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Shooting in the dark?

Usually people from the right are the ones who attack films they haven't seen yet. So I find it a refreshing show of bipartisanship to see similar outbursts from the left.  In the "Guardian," Glenn Greenwald, admitting he didn' t see "Zero Dark Thirty," cites and interprets the responses of other people who have seen the film. Based on that, he condemns it as a jingoistic glorification of torture, concluding categorically:

"What this film does, then, is uncritically present as fact the highly self-serving, and factually false, claims by the CIA that its torture techniques were crucial in finding bin Laden. Put another way, it propagandizes the public to favorably view clear war crimes by the US government, based on pure falsehoods."

Kind of a big leap to say this about a film you haven't seen, even if you make a point of stating that you haven't seen it. Anyway, his article was picked up by other people who also haven't seen the film, like the usually reliable Andrew Sullivan, who quotes it in his blog, and so a giant  backlash has risen up against the film initiated by people who are admittedly ignorant. Though there are also many who have seen the film and who, in my opinion, have totally missed the point, misreading it according to their ideological prejudices. 

On a more positive note, Sullivan has since posted a link to "Wired" writer Spencer Ackerman's more enlightened (ie: he saw it) take on the film. It doesn't do much to dislodge Sullivan's skepticism, though he says he will give the film a "fair shake," when he gets around to seeing it. Forgive me if I am skeptical about that.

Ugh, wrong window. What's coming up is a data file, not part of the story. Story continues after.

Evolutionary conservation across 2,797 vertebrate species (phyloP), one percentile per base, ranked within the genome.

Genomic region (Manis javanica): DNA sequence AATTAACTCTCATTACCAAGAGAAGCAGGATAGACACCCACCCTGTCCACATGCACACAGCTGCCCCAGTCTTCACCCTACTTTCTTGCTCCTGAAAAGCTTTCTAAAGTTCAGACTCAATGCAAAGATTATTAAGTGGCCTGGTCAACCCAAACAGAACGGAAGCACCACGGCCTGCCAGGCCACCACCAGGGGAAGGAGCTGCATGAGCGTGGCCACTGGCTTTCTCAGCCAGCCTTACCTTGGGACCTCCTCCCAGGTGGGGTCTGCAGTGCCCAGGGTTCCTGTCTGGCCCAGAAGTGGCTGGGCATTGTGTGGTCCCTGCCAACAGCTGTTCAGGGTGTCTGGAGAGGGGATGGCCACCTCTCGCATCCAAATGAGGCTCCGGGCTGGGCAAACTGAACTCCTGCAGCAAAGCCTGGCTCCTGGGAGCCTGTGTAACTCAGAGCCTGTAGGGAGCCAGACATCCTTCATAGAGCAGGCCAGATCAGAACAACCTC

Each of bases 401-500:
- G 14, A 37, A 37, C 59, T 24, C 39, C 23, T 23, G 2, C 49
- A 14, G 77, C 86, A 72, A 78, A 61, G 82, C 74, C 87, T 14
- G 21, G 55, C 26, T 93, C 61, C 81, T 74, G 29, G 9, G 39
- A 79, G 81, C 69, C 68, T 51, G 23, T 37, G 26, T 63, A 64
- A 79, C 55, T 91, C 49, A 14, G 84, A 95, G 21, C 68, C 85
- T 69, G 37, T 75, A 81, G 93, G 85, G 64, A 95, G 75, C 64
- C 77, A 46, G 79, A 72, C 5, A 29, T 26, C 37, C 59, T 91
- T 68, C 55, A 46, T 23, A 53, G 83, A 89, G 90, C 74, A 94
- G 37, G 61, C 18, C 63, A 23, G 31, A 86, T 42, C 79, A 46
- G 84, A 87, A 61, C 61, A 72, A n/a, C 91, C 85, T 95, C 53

As for Ackerman, I agree with his assessment. All I can say is that I left the screening even more appalled by so-called "enhanced interrogation" than I was before.The fact that the director Kathryn Bigelow makes no overt condemnation of the atrocities forces viewers to come to grips with the reality without someone belaboring the "moral" of the story. That restraint makes the point more emphatically, at least it did for me.

Also, as far as I can tell, the irony is that in the film it seems that none of the information that was obtained by torture directly led to finding bin Laden. Instead, it seems the crucial information came from the old fashioned methods of bribery and tracing phone calls and exhaustive research. But the film is so densely detailed I might be wrong, so I plan to see it again. Which is two more times than some of those who have condemned it have done.

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